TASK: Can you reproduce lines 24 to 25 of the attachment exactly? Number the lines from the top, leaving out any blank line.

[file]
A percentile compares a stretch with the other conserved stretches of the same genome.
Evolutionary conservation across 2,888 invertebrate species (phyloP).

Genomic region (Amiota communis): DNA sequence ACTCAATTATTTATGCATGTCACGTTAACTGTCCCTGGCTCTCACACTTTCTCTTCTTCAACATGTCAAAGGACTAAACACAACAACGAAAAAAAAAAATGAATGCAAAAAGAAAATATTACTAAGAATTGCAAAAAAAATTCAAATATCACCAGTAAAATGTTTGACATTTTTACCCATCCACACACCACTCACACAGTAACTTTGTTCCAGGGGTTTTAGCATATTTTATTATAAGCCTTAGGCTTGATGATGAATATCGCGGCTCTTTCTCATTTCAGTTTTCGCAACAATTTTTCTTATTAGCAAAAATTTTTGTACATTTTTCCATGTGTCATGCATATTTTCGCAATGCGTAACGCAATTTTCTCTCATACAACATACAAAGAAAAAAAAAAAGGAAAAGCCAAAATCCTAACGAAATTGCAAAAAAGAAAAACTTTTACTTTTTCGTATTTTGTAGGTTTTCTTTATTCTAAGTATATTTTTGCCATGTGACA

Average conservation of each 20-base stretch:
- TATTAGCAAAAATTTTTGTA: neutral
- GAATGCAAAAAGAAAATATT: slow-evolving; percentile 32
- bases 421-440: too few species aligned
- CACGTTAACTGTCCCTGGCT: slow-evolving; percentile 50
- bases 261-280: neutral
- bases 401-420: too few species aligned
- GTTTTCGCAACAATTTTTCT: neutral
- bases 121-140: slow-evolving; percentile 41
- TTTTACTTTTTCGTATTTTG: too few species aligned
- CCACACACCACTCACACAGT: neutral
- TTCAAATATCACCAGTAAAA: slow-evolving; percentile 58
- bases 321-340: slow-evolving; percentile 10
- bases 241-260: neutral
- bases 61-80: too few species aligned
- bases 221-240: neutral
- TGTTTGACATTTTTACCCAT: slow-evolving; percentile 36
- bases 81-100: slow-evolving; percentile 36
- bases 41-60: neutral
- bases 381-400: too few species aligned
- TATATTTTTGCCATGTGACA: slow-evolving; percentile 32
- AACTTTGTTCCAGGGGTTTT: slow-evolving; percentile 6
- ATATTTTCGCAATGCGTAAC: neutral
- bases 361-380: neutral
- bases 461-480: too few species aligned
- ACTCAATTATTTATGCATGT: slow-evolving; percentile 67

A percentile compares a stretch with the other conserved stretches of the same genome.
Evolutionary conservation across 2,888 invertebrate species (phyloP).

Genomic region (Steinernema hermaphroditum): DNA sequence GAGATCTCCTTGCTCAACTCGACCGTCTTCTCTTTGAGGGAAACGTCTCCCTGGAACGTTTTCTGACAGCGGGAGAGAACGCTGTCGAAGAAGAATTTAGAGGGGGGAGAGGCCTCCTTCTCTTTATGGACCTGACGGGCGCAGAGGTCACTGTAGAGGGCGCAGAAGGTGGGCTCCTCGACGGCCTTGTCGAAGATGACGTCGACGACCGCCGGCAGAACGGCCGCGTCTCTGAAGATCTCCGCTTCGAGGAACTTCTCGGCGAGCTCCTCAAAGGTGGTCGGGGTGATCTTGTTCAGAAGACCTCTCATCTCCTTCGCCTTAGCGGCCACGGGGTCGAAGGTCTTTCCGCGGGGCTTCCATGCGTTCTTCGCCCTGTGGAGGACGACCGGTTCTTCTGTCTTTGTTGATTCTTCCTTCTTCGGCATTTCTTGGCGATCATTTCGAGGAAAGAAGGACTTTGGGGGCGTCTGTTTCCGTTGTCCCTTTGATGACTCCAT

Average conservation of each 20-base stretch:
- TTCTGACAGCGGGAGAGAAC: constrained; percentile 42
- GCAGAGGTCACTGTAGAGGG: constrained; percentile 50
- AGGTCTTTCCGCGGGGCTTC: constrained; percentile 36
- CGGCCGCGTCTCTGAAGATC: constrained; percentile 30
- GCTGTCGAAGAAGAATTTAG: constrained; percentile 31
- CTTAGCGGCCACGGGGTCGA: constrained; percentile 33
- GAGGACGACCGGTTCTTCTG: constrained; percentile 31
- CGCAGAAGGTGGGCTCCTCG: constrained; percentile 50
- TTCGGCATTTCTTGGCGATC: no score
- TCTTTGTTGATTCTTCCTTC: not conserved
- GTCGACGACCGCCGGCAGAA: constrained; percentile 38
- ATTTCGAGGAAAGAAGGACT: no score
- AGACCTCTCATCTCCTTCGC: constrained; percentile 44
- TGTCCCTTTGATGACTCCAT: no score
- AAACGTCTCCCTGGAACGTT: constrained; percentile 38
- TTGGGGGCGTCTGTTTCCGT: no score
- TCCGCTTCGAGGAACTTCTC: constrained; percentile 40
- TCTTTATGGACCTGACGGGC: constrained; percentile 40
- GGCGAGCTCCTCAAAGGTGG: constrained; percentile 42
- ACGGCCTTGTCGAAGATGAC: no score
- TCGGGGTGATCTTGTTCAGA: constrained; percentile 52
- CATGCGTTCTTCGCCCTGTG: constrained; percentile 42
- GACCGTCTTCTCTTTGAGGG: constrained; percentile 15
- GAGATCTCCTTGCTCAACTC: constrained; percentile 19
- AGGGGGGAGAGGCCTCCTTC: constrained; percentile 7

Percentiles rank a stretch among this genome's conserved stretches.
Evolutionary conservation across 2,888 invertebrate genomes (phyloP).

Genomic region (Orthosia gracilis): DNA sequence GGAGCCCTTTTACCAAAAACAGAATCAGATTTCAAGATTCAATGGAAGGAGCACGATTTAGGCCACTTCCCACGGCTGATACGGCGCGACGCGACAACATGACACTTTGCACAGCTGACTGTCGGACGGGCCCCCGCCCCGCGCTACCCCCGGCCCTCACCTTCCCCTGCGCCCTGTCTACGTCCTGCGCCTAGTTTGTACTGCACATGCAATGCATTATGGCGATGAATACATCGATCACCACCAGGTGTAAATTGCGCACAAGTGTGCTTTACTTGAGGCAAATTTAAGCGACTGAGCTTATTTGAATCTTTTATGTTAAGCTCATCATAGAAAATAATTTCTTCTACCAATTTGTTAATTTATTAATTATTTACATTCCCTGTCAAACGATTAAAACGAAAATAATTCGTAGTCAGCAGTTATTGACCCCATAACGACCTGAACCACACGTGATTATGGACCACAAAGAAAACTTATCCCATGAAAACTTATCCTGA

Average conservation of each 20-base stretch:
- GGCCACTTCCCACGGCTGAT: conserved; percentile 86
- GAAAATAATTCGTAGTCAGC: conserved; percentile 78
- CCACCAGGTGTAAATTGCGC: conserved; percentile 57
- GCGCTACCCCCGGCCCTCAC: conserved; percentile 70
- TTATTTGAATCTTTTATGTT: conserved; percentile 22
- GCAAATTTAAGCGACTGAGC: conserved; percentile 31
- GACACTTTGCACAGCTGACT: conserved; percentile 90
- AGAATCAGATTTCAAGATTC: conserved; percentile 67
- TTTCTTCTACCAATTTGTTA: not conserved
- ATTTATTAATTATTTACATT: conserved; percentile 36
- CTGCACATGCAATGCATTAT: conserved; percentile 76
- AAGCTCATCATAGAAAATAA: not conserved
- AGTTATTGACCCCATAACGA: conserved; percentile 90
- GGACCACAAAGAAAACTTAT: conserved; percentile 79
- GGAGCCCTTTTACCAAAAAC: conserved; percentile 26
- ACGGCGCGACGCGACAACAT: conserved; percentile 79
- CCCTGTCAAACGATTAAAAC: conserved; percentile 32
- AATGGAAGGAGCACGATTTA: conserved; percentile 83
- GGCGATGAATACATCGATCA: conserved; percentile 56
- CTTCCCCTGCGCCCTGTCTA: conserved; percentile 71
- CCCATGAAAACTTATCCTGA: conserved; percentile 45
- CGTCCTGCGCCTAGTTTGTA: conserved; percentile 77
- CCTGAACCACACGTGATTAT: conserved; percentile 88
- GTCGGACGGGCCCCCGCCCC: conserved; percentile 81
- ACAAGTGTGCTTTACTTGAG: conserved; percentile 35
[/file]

- TATATTTTTGCCATGTGACA: slow-evolving; percentile 32
- AACTTTGTTCCAGGGGTTTT: slow-evolving; percentile 6